Washington, Jan ary 27: Like the chicken pox or fifth disease, a bout of "Bieber Fever" is a childhood passage for many young girls, according to a Kansas State University family studies researcher.
Moreover, it's a way to explore their sense of identity, said Karen Myers-Bowman, associate professor in the College of Human Ecology's School of Family Studies and Human Services,.
Myers-Bowman, who specializes in children's understanding of and parent-child communication about complex issues such as sexuality and war, said the squealing, crying and frequent Facebook updates symptomatic with "Bieber Fever" and crushes on other male celebrities is less about young girls' physical attraction to the celebrity and more about understanding themselves and where they fit in society.
"What we know about adolescents is that they're trying to figure out who they are. The way they do that is through their relationships, including those that are crushes on unobtainable celebrities," Myers-Bowman said.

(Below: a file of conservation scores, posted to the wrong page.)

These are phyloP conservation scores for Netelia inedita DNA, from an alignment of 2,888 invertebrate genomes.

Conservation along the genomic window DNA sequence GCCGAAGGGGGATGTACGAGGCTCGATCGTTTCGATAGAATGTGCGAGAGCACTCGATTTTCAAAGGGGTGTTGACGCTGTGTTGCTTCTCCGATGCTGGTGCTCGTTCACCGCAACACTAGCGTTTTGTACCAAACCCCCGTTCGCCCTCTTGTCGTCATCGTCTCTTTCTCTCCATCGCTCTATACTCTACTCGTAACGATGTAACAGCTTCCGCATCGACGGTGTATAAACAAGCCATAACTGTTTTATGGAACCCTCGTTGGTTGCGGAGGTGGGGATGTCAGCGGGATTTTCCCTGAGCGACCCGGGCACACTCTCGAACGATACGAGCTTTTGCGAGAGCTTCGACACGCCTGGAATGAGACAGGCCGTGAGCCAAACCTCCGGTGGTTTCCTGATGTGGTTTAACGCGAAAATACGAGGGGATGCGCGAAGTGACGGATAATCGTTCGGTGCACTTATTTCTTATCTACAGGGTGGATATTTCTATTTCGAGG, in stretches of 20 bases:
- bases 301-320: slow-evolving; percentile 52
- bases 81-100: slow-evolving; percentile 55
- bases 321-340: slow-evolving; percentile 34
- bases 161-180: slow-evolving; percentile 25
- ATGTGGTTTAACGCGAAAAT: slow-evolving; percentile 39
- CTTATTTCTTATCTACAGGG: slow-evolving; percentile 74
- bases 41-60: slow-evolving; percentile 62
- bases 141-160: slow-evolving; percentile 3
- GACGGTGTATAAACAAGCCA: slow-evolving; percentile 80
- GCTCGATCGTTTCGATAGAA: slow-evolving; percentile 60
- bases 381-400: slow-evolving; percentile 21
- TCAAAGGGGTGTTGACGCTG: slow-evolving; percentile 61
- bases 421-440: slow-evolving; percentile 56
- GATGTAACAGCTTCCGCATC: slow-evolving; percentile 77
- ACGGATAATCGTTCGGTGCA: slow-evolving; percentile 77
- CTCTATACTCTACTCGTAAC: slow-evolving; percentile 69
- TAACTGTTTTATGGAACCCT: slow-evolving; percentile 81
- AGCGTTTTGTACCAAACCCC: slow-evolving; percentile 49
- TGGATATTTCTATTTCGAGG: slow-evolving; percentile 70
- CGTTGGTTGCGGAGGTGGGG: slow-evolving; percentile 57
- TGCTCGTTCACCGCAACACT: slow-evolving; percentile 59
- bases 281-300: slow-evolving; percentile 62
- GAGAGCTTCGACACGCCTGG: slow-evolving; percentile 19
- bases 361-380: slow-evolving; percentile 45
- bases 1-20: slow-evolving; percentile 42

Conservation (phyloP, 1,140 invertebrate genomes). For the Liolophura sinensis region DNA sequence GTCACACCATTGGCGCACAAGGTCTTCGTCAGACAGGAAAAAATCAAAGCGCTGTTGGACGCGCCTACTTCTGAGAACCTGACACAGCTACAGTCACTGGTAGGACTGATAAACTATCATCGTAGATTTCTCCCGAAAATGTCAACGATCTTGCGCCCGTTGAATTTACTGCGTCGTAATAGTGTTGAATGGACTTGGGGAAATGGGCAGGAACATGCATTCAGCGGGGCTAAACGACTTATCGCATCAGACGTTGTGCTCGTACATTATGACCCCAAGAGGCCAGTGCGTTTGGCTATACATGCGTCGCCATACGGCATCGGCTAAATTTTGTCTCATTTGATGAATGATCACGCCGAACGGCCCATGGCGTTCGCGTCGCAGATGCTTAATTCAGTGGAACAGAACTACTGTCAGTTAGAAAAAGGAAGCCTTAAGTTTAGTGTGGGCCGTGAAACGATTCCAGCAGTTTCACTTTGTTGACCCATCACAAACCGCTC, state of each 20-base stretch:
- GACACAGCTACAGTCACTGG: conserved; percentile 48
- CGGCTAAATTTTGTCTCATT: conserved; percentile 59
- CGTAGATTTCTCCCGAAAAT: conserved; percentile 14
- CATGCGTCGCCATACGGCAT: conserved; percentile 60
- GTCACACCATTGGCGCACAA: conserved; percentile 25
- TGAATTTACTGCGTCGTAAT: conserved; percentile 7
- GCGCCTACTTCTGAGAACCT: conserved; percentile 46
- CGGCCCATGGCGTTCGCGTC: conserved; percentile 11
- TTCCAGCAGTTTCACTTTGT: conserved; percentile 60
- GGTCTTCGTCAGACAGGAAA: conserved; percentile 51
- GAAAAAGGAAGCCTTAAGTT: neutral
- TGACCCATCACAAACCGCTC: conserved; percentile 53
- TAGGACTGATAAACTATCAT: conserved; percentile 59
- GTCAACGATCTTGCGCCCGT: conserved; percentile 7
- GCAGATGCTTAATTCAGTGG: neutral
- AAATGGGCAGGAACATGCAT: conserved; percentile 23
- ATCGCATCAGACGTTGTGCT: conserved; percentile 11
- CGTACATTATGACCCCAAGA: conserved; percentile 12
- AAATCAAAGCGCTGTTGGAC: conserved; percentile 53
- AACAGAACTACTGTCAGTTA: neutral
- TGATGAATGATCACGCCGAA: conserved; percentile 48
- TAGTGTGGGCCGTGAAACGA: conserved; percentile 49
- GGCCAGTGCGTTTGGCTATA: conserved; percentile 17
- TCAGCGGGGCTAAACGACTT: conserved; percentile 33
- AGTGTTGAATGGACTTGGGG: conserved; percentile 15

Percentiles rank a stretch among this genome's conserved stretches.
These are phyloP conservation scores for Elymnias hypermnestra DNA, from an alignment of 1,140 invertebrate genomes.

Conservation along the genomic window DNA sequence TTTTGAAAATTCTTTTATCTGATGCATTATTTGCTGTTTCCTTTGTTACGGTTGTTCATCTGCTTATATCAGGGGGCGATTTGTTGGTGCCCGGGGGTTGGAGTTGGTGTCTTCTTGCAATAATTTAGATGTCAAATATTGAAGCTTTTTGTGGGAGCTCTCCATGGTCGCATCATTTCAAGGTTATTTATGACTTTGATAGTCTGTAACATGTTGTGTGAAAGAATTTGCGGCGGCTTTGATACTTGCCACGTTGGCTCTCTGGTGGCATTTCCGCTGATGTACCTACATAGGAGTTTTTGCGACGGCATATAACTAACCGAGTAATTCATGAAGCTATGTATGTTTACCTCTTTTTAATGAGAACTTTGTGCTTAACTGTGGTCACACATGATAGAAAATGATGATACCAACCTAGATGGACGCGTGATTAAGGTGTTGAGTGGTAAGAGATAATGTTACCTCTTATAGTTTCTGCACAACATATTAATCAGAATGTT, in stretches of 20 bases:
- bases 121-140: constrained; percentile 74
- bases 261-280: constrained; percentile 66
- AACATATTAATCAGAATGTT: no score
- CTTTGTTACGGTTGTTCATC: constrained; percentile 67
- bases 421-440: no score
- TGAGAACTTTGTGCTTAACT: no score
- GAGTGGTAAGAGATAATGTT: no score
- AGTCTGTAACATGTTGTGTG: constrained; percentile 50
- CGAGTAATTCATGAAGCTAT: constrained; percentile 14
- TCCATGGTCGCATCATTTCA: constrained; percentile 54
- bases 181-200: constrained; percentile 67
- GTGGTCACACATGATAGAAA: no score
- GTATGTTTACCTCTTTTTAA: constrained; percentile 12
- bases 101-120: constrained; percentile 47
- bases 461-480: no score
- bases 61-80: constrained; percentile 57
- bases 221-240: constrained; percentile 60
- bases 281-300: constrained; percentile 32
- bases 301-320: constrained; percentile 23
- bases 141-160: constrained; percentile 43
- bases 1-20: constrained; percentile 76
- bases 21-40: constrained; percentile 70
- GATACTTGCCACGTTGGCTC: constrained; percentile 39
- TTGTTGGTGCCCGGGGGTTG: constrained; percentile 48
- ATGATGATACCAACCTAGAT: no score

Those relationships-real and imagined-help youth decide what qualities and characteristics are important to them in a partner, Myers-Bowman said. Additionally, that celebrity crush occurs in the context of the teen girls' relationships with peers, as youth can explore how they relate to others, how they are similar and different from others, and what their values are.
"If you and your best friend swoon over a celebrity together, then it's helping you figure out where you fit with your friends and with your peers. But, for example, if all your friends like Ryan Gosling and you like Sean Connery, you get to feel what it's like to be different from everyone else, and you get to process those feelings," Myers-Bowman said.
Young boys are not immune to celebrity crushes, Myers-Bowman said. The major difference, though, is that boys are more reluctant to talk about these crushes-especially with their fathers.
According to Myers-Bowman, teenagers' crushes on celebrities emerged in the 1950s and 1960s as television, popular music and movies became more widespread, influential and aimed at teenagers. The proliferation of the Internet and mobile technology has only increased that influence. (ANI)